Aug 28, 2018From the Archives
Does Mercy Influence Christians’ Actions?
American public discourse is in a state of crisis. Hostility and division along political, ethnic and economic lines are growing by the day—with little hope of easing. Breaking these cycles of incivility will require a reset—and perhaps a radical reorientation toward virtues like forgiveness and kindness. Along these lines, Barna conducted a nationwide study, in partnership with author Jack Alexander, on how American Christians and pastors connect to biblical concepts of mercy, justice and truth.
The study found, encouragingly, that most pastors and Christians still believe mercy has an influence on their everyday behavior. In fact, more than eight in 10 pastors (83%), and more than six in 10 Christians (63%) say that mercy often influences their words and actions. However, another four-in-10 Christians are less likely to characterize their words and actions as merciful. It remains part of their belief, but they either don’t really think about it that much, or it simply doesn’t influence their actions. The apathy in this sizeable minority is reason for concern among a faith group that professes a commitment to a merciful God.
The full findings of the Barna study on mercy and forgiveness will be released in spring 2019, providing a fuller picture of U.S. Christians’ and Protestant pastors’ perspectives and practices in these areas.
More than eight in 10 pastors (83%), and more than six in 10 Christians (63%) say that mercy often influences their words and actions.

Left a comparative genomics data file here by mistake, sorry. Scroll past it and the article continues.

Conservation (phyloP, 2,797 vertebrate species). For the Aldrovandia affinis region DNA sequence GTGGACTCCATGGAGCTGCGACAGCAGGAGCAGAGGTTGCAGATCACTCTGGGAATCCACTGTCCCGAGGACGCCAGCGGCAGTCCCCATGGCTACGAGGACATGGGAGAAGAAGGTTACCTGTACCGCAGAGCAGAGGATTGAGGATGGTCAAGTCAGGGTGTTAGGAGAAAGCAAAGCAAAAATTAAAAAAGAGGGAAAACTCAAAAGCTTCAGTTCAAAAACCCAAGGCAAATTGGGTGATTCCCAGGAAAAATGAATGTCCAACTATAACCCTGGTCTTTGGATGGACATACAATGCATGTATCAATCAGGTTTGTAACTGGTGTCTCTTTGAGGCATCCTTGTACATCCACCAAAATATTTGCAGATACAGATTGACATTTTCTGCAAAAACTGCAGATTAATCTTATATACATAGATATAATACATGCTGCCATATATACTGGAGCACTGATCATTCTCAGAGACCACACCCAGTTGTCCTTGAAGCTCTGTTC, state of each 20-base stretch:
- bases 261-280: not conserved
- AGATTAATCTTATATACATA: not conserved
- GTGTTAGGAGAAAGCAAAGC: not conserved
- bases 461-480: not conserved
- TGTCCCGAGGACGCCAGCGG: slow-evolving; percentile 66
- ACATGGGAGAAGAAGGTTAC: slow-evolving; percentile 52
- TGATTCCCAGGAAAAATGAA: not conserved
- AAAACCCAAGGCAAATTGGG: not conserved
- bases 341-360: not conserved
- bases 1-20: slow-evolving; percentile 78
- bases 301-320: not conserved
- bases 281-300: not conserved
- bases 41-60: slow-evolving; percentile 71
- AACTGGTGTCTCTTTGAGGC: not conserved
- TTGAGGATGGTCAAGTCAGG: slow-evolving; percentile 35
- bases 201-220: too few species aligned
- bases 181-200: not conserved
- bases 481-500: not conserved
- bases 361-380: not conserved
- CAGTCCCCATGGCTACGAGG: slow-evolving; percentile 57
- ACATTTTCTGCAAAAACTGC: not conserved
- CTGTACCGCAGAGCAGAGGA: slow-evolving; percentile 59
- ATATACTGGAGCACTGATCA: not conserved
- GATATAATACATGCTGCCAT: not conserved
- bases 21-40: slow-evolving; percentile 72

Alexander’s book, The God Impulse: The Power of Mercy in an Unmerciful World provides a realistic assessment of where our churches and our society fall short in extending true biblical mercy. Recently, Barna president David Kinnaman sat down with Jack Alexander to discuss Barna’s upcoming study and Alexander’s book. View the video interview here.
About the Research
The research was conducted among a representative sample of 1,502 Practicing Christian adults in an online survey. Similar questions were asked among a representative sample 515 of Protestant Senior Pastors by telephone and online. Both surveys were conducted from April 12-May 2, 2018. The maximum sample error for practicing Christians is plus or minus 2.3 percentage points at the 95% confidence level. The maximum sample error for senior pastors is plus or minus 4.2 percentage points at the 95% confidence level.
Practicing Christians identify as Christian, have attended church within the past month and strongly agree that their faith is very important in their life today.
Since 1984, Barna Group has conducted more than two million interviews over the course of thousands of studies and has become a go-to source for insights about faith, culture, leadership, vocation and generations. Barna is a private, non-partisan, for-profit organization.
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